If you live within a city-limits, be sure to check with the city manager’s office to see if they have any regulations about working on your own vehicle in your yard or driveway. Thanks!
Park your vehicle on a level surface and put blocks of wood or bricks behind the rear tires.
Jack the front of the vehicle up enough for you to get under it.
Be SURE to put jacks stands under the body (behind the front wheels) or put some timbers under the tires and let the weight off the jack.
Put a piece of cardboard, or an old blanket, underneath the vehicle to lie down on (I hate working on the *ground*). ?º
Get a pail or pan that will hold at least 6 or 7 quarts of liquid to drain the oil into.
It’s a mess having a pan that holds 4 quarts and letting 5 quarts of old oil running into it! ?¼
You will need a wrench to remove the oil pan drain plug. PLEASE, don’t use one of those “adjustable” things. All they do is “round” the shoulders on the plug. Get the proper tool.
You need a filter wrench that will fit your oil filter.
Be sure the engine has had time to cool down. Hot oil will burn you, and burn you, and keep on burning you! ?¼
Now, the best way to go about this is to see where the oil filter is. If it will be just above you, leave it until last. Old oil will *drip* on you (yes!)
Put the drain pan under the oil pan drain plug and remove the plug, slowly. Once you have it loose, you can remove it with your fingers, it’s easier.
After the oil stops running out of the oil pan, put the plug back in by hand. Don’t force it, make sure you can twist it up easy, you don’t want to “cross-thread” it (you would be looking for me then!).
Tighten it with the wrench. When you get it “snug”, put a small amount of “pressure” on the wrench. Not too much, but we don’t want it to leak, either!
Now, move the drain pan (slowly) under the oil filter.
Take the filter wrench and slip it over the oil filter, being sure you have the handle where it will tighten up on the filter when you pull the handle toward you.
Pull the filter wrench handle toward you. Sometimes this might take quite a lot of pressure. When the oil filter breaks loose you can remove the wrench and turn it with your hand.
Have on cloth gloves or use paper towels because oil will probably run down the side of the filter.
Continue to twist the filter off and put it into the drain pan.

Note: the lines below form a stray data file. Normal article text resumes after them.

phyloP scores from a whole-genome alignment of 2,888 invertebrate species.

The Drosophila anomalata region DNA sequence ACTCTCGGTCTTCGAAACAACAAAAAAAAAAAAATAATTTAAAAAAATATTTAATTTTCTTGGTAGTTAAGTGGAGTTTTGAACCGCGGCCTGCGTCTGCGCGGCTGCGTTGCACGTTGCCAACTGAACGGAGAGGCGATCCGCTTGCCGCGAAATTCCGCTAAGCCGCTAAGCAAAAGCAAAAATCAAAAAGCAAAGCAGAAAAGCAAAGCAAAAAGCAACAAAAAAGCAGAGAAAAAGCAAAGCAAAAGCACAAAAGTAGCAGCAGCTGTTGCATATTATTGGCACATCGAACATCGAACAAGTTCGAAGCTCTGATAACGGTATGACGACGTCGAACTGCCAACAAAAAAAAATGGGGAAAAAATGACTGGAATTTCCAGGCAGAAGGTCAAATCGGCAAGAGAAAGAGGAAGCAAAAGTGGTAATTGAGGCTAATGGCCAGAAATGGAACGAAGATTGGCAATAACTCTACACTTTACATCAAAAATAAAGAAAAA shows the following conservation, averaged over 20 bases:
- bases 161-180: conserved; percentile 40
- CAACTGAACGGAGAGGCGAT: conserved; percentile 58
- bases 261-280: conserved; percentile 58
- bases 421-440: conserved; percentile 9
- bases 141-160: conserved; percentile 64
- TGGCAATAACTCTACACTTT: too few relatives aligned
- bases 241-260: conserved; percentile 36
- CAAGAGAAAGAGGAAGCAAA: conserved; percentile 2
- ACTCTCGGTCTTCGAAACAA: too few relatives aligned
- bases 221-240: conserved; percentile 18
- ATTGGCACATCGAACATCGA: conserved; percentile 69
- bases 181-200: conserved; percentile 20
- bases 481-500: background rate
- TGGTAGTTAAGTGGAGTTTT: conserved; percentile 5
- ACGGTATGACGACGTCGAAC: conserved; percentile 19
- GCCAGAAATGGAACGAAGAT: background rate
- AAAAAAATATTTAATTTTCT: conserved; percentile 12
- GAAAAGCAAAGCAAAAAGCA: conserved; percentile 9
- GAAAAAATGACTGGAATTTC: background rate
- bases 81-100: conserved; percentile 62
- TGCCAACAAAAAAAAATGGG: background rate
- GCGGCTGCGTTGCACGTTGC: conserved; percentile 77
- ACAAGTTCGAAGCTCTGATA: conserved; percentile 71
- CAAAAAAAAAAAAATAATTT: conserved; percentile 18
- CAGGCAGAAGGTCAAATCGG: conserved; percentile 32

Unless your oil filter is positioned upside-down, you want to pour fresh oil into it.
Be sure to put oil on the rubber gasket. That protects the seal and makes it easier to remove next time.
As you put the new filter onto the threaded spout, be VERY careful not to “cross-thread” it. If you can twist it easily, you’re ok.
Once you get it snug, tighten it as much as you can with your hand (unless you’re a football player).
Now, I usually take the filter wrench and turn it about an inch, or less. You don’t want to get it too tight, it will squeeze the mating material and cause oil to seep from around it.
Now, jack the car up and take the supports out and let the vehicle down on its tires.
Raise the hood and remove the oil filler cap (the 710 if your cap is backward and has OIL written on it) ?º.
Most vehicles take 5 quarts (with filter) to refill them. Some take only 4.5 quarts.
I usually put in 4 quarts, crank the engine, check the oil pressure gauge, or light; check for leaks underneath the vehicle (plug/filter), then turn the engine off.
Let the vehicle set for about 15-20 minutes.
Pull the oil dipstick out and wipe it off. Replace it and pull it back out and look where the oil level is.
If it’s just a quarter to a half inch from the “Full” mark, I’ll add only a half-quart of oil, then check it again.
You will need to take the old oil and filter to a repair shop or a disposal location to discard it.
PLEASE, don’t pour it out on the ground! EPA!!! Remember, I TOLD you so! ?º
So, you don’t have to wait in line at the *quick* places to get your oil changed anymore! Never, ever, again.